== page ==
— The History of Pendennis • William Makepeace Thackeray

... we shall no longer fear it!" cried my companion. "What is nobler than to overlook the clouds which oppress the earth? Is it not an honour thus to navigate on aerial billows? The greatest men have travelled as we are doing. The Marchioness and Countess de Montalembert, the Countess of Podenas, Mademoiselle la Garde, the Marquis de Montalembert, rose from the Faubourg Saint-Antoine for these unknown regions, and the Duke de Chartres exhibited much ...
— A Winter Amid the Ice - and Other Thrilling Stories • Jules Verne

... till the Marchioness of Ormond, a lady whose mind was as exalted as her birth, went over to England, and, after much solicitation obtained two thousand pounds a-year from her own and, her husband's different estates in Ireland. This favour ...
— Marguerite de Navarre - Memoirs of Marguerite de Valois Queen of Navarre • Marguerite de Navarre

... quitted the room, but returned unperceived by me. The young marchioness had breakfasted, and retired to her toilet; where some of the gentlemen were attending her. She had left a snuff-box of considerable value with me, which I had forgotten to return; and, with that kind of sportive cheerfulness which I rather encourage than repress, I called—'Here! Where ...
— Anna St. Ives • Thomas Holcroft

... often women. It is thereby reminded that in Paris the women are among the most accomplished accountants also; and it remembers that in the same city men are cooks. It is very sure that when Madame Welles, who was afterwards the Marchioness De Lavalette, became at the death of her husband the head of the great banking-house, her cook was ...
— From the Easy Chair, vol. 1 • George William Curtis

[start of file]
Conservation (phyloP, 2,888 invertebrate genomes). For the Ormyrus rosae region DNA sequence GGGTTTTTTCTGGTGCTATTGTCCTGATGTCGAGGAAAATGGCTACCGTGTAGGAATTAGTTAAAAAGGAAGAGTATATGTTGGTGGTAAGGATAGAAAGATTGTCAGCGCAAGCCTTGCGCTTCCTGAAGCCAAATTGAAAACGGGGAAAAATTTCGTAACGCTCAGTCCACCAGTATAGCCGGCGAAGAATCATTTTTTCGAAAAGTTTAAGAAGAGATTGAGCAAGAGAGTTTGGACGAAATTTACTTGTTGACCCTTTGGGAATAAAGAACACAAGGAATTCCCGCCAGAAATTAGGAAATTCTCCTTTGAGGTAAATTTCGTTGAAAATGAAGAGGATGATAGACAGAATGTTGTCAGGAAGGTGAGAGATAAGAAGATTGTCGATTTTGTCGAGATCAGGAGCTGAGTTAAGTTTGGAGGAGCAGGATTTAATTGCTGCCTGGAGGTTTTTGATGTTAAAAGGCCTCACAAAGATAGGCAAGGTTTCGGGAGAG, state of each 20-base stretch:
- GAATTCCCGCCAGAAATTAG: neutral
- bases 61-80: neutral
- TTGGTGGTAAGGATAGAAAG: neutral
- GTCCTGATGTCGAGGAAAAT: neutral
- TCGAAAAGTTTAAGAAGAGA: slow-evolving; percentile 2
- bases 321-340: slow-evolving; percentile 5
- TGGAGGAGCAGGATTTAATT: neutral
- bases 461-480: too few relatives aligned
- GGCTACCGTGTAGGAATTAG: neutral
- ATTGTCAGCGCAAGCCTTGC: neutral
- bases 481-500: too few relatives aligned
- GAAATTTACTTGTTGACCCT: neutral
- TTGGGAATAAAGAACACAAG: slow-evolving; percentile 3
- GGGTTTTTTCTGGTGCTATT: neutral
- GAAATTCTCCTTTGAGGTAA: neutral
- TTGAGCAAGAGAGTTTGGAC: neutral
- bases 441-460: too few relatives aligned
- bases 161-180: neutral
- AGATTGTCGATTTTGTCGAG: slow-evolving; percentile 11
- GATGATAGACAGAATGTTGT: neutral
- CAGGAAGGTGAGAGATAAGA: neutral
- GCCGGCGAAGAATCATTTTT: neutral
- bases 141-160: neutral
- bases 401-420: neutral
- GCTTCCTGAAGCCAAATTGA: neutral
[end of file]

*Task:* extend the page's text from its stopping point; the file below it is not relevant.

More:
... The bishop of Nocera's melancholy account of the health of his brother and sister. The Count of Belvedere acquaints Sir Charles with his unabated passion for Lady Clementina. Affecting interview between Sir Charles and Signor Jeronymo. He is kindly received by the marquis and marchioness. The sufferings of Jeronymo under the hands of an unskilful surgeon, with a brief history of his case. Sir Charles tells the marchioness that he considers himself bound by his former offers, should Clementina recover. The interested motives of Lady Sforza and Laurana for treating ...
— The History of Sir Charles Grandison, Volume 4 (of 7) • Samuel Richardson

... be passed, the Turano and the Tiber, but passed by good bridges, and a road excellent when not broken unexpectedly by torrents from the mountains. The diligence sets out between three and four in the morning, long before light. The director sent me word that the Marchioness Crispoldi had taken for herself and family a coach extraordinary, which would start two hours later, and that I could have a place in that if I liked; so I accepted. The weather had been beautiful, but on the eve of the day fixed for my departure, the wind rose, and the rain fell ...
— At Home And Abroad - Or, Things And Thoughts In America and Europe • Margaret Fuller Ossoli